IP

OpenORE will not host data (see our About page). This will reduce the legal risk to INORE.  Further, any  projects, data, code, and intellectual property that you link through OpenORE are your own, which means that you take responsibility for them. You need to be sure that it is a good idea to share it, and that have right to share it (i.e. you own it or have permission). In the site’s terms and conditions, you will indemnify OpenORE and INORE for all legal responsibility for your content. You should always seek the advice of a lawyer or other qualified professional when making these decisions. 

That said, sharing data or code can be a daunting process (just remember why you do it: impact, recognition, quality), and so we want to help make it easier. Again, we are not lawyers and nothing said here or anywhere on this site should be construed as legal advice.

Do I own it?

  • If you didn’t create it, then you don’t own it.
  • If you created it with others (including your supervisor), then you don’t own all of it, and you need to get their approval.
  • If it modifies previous work, you need to check the licensing of that work to see if you can share it.
  • If you are an employee of a company or university, you probably do not own it. You can still share, but you will need to get permission.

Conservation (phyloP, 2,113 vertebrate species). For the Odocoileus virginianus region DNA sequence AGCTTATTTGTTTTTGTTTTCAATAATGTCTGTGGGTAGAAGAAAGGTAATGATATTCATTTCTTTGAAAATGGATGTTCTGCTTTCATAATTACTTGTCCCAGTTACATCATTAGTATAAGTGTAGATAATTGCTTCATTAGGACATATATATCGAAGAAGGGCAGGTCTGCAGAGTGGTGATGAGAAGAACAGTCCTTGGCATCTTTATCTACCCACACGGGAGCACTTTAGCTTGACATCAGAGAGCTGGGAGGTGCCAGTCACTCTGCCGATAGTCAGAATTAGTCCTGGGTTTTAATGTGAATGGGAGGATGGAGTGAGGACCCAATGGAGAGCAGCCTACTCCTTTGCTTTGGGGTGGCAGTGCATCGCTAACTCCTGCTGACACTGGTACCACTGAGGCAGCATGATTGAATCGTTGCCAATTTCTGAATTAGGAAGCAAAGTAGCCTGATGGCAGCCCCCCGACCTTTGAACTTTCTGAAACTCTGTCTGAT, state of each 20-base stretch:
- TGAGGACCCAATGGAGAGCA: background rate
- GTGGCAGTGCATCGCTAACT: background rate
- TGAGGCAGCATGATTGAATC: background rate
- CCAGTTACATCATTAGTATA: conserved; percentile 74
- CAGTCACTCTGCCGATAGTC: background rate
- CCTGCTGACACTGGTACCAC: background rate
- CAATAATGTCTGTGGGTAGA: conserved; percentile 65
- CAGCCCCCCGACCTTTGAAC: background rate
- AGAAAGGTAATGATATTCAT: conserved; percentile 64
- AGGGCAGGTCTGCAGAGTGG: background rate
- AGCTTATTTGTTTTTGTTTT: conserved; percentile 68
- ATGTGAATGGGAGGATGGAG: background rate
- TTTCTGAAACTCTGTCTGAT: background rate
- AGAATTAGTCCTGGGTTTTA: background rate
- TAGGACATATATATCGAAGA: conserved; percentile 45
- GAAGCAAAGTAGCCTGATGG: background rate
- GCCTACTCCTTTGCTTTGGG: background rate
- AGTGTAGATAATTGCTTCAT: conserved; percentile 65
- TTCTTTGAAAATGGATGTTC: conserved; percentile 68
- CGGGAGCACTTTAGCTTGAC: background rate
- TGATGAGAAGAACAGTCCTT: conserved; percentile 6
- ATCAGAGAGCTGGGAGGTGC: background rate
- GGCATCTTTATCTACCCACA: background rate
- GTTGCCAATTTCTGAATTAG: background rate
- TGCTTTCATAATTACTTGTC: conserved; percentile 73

• If you are a student, you probably do own it, but not always. You need to consider who funds your studentship as they may also lay some claim.

How should I proceed?

First, ask your supervisor or professor about sharing the code or data. He or she will probably direct you to your organization’s commercialization office. Even though this isn’t commercialization, they will have the relevant knowledge of IP ownership.

What about Licensing?

It is really important that you give your code or data a proper license or copyright. If you do not provide a license, normally default copyrights will apply, which may not give your content the legal flexibility you intended.

For code or software, check out choosealicense.com

For data sets or other static items, consider a creative commons license.

Navigating the legal stuff is not all that bad, just talk to your supervisor first.

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